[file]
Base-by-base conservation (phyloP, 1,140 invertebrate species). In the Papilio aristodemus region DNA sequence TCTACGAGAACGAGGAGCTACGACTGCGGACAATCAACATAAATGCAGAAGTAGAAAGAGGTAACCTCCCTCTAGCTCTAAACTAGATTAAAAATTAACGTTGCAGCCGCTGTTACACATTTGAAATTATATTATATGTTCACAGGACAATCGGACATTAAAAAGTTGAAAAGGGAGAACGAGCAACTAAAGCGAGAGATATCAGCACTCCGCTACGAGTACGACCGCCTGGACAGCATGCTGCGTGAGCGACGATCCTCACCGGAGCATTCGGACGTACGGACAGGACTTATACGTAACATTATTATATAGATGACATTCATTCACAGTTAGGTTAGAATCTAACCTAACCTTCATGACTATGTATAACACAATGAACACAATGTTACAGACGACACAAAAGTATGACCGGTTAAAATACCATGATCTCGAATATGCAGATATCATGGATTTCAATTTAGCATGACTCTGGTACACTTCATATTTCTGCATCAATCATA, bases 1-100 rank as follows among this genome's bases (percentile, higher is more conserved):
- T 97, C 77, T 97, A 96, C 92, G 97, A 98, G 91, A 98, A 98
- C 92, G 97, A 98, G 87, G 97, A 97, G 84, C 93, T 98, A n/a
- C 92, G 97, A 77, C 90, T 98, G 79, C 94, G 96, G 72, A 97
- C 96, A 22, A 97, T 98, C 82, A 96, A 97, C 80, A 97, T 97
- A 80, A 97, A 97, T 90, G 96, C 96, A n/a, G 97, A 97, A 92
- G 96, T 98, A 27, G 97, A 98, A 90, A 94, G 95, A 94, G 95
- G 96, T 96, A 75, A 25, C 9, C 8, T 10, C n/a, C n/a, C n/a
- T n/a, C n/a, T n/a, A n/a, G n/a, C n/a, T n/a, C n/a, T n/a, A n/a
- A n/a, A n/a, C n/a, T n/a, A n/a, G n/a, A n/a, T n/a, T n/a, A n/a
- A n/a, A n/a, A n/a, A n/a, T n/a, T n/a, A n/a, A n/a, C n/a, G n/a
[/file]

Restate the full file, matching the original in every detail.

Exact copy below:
Base-by-base conservation (phyloP, 1,140 invertebrate species). In the Papilio aristodemus region DNA sequence TCTACGAGAACGAGGAGCTACGACTGCGGACAATCAACATAAATGCAGAAGTAGAAAGAGGTAACCTCCCTCTAGCTCTAAACTAGATTAAAAATTAACGTTGCAGCCGCTGTTACACATTTGAAATTATATTATATGTTCACAGGACAATCGGACATTAAAAAGTTGAAAAGGGAGAACGAGCAACTAAAGCGAGAGATATCAGCACTCCGCTACGAGTACGACCGCCTGGACAGCATGCTGCGTGAGCGACGATCCTCACCGGAGCATTCGGACGTACGGACAGGACTTATACGTAACATTATTATATAGATGACATTCATTCACAGTTAGGTTAGAATCTAACCTAACCTTCATGACTATGTATAACACAATGAACACAATGTTACAGACGACACAAAAGTATGACCGGTTAAAATACCATGATCTCGAATATGCAGATATCATGGATTTCAATTTAGCATGACTCTGGTACACTTCATATTTCTGCATCAATCATA, bases 1-100 rank as follows among this genome's bases (percentile, higher is more conserved):
- T 97, C 77, T 97, A 96, C 92, G 97, A 98, G 91, A 98, A 98
- C 92, G 97, A 98, G 87, G 97, A 97, G 84, C 93, T 98, A n/a
- C 92, G 97, A 77, C 90, T 98, G 79, C 94, G 96, G 72, A 97
- C 96, A 22, A 97, T 98, C 82, A 96, A 97, C 80, A 97, T 97
- A 80, A 97, A 97, T 90, G 96, C 96, A n/a, G 97, A 97, A 92
- G 96, T 98, A 27, G 97, A 98, A 90, A 94, G 95, A 94, G 95
- G 96, T 96, A 75, A 25, C 9, C 8, T 10, C n/a, C n/a, C n/a
- T n/a, C n/a, T n/a, A n/a, G n/a, C n/a, T n/a, C n/a, T n/a, A n/a
- A n/a, A n/a, C n/a, T n/a, A n/a, G n/a, A n/a, T n/a, T n/a, A n/a
- A n/a, A n/a, A n/a, A n/a, T n/a, T n/a, A n/a, A n/a, C n/a, G n/a